I graduated from high school in June of 2004 and attended George Mason University in Fairfax, VA, for my freshman year. Before that, in 2003, I had experienced my first “episode” of a mental health problem. I was diagnosed with depression and given anti-depressants to take. I felt better for about a year or so until I had my second episode with mental illness at the end of my freshman year of college. I LOVED living away from home and attending GMU, but because of my mental health, I moved back home to Southeastern Virginia to live with my family.
That was the beginning of the long process of being correctly diagnosed with Schizoaffective Disorder. I went to several psychiatrists and had 7 hospitalizations before I was finally given treatment that worked. Basically, Schizoaffective Disorder means that I see things and hear things that aren’t really there (that’s the “schizo” part of the name)…the “affective” part of the name means that there is evidence of a mood disorder (like depression and sometimes mania) as well. It took quite a few years to be properly diagnosed and put on the “right” medications (or medications that actually worked!).
In the meantime, I worked a few different jobs (swimming pool maintenance, instructor for an after-school program, lifeguard, and caregiver to the elderly) and attended a few different schools. I couldn’t decide on a career or an academic program, although I usually found myself pulled toward the nursing program in school.
I began attending a “Partial Hospitalization Program” through my local mental health center, and, after attending for 6 months or so, I was offered a job there. I got involved with the National Alliance on Mental Illness (NAMI) and also took a two-week, 80 hour class to become a Certified Peer Specialist (basically a person with a mental illness who provides support/counseling to other individuals (or peers) who are also living with a mental illness). I worked at the Partial Hospitalization Program for two years (from 2007-2009).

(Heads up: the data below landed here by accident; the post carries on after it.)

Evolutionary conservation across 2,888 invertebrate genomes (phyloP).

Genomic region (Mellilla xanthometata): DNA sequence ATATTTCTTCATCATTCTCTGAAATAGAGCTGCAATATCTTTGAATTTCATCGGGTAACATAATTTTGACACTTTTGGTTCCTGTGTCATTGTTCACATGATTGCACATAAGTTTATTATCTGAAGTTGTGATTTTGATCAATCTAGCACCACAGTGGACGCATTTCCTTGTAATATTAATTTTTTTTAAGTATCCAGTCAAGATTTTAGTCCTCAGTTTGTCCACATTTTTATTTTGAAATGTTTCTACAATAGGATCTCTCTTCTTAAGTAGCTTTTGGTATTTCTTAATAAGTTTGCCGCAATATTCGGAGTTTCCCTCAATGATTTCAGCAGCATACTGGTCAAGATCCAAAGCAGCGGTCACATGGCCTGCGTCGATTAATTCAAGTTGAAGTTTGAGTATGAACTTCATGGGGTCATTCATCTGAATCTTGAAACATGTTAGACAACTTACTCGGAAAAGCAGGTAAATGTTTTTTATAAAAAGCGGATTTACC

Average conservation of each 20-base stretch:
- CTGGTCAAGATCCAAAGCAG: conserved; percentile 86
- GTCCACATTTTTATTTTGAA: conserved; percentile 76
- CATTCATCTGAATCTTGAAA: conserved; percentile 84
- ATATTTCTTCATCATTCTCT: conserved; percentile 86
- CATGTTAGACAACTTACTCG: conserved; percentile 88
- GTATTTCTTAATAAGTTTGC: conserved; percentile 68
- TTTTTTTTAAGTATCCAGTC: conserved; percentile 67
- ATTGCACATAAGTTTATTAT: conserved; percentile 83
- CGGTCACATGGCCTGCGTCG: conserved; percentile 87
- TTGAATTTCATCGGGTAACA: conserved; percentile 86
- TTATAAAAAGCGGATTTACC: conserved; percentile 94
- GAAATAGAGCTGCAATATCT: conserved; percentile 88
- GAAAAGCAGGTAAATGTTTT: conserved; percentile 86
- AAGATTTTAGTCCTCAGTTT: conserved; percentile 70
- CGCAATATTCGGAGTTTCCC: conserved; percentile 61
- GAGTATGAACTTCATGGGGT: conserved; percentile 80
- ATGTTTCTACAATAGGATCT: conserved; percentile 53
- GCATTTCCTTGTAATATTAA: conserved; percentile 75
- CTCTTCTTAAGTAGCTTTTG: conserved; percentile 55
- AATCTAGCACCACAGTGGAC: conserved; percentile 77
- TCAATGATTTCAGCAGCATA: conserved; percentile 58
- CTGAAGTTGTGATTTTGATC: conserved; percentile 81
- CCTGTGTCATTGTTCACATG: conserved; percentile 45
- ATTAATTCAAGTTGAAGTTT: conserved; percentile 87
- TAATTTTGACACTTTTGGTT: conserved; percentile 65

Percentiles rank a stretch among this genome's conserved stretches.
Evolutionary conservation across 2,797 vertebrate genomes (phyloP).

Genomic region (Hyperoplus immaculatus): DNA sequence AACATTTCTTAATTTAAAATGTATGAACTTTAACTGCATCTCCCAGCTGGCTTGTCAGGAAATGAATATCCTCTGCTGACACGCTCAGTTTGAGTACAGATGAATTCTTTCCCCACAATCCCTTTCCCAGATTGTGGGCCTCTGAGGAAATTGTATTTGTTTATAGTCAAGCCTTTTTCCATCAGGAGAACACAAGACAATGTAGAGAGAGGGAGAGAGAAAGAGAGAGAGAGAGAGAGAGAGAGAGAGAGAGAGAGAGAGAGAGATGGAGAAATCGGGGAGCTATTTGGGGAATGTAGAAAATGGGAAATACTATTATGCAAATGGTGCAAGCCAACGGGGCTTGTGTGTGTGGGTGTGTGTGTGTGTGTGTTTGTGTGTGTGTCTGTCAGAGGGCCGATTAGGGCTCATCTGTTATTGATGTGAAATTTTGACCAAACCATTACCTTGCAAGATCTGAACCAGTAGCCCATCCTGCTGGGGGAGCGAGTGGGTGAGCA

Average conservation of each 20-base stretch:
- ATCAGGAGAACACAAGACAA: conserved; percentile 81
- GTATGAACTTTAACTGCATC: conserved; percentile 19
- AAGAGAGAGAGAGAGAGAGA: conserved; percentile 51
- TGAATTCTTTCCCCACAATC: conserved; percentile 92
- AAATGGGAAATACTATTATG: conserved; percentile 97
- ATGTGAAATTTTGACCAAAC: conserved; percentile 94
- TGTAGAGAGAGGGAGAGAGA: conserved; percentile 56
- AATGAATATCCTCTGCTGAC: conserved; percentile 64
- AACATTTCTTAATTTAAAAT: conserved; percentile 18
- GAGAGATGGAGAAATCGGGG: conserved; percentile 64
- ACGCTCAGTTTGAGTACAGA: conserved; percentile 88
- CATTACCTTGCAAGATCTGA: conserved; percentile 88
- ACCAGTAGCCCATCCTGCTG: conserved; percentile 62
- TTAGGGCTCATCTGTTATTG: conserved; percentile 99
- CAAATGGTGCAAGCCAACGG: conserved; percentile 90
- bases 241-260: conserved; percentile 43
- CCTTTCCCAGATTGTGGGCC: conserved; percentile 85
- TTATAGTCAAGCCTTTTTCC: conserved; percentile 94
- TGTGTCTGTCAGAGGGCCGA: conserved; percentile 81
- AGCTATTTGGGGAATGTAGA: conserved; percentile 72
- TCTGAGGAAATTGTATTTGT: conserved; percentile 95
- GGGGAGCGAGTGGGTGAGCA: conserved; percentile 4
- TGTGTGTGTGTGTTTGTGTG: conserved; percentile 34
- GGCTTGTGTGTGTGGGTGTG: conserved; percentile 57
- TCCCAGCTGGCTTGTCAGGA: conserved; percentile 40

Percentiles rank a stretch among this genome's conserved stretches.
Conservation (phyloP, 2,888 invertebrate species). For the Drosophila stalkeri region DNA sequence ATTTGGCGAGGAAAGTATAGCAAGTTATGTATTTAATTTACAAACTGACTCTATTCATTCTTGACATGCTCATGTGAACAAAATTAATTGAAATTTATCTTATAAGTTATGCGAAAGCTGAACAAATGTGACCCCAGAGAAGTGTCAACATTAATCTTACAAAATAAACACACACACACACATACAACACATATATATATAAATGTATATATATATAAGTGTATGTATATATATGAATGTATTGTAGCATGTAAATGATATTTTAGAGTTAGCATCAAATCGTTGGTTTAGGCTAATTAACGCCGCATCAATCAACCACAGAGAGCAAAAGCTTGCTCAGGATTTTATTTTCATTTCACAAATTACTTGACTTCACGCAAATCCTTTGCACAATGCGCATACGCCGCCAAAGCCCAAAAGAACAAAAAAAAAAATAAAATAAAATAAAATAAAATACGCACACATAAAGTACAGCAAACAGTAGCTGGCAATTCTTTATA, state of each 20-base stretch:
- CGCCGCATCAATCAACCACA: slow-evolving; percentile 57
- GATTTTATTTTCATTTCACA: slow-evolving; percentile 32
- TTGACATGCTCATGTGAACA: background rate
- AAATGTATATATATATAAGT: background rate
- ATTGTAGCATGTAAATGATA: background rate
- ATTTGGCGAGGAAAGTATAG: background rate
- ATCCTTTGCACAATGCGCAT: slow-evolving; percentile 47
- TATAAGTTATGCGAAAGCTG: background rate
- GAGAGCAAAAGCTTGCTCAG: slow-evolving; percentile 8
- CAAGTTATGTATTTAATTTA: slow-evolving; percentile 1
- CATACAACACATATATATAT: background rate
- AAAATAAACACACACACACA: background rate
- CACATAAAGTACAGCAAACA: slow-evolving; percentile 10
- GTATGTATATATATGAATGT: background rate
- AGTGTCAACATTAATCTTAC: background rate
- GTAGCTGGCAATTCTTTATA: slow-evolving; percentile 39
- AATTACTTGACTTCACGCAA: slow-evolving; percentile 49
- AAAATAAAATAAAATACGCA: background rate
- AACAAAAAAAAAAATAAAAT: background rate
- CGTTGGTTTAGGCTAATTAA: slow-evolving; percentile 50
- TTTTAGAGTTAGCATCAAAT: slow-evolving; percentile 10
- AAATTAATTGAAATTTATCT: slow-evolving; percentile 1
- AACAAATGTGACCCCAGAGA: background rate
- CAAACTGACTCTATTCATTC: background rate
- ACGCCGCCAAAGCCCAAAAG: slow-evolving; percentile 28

I was having a hard time with thinking there were people in my bedroom at night and thought it might be a good idea to get a dog to train to bark or alert me if there was actually someone there. Enter Riley! I brought Riley home on May 6th, 2009, during the midst of a relapse with my mental illness. Because of this relapse, I ended up quitting my job at the end of June of 2009.
So I have basically been at home since then. Riley has kept me active since being out of work and has, more importantly, kept my mind healthy! Doing therapy dog work with her has given me an opportunity to “give back” to my community.
I am still active with NAMI. I am a NAMI Peer-to-Peer Mentor, State Trainer, and National Trainer. I travel all over the country doing trainings for them. I do a few trainings a year for them.
I received my “Pre-Nursing” program completion certificate from the local community college in 2011. I planned on starting LPN nursing school at a local hospital’s program in July of 2013. I took the Test of Essential Academic Skills (TEAS) and even had an interview with them before deciding that it would be too much to take on.
My sister, Amanda (also known as Riley’s “Aunt Baddy”), had a baby girl named Bailey on July 26th, 2012. I watch her a few days a week while my sister and brother-in-law work.
So that’s a little bit about me!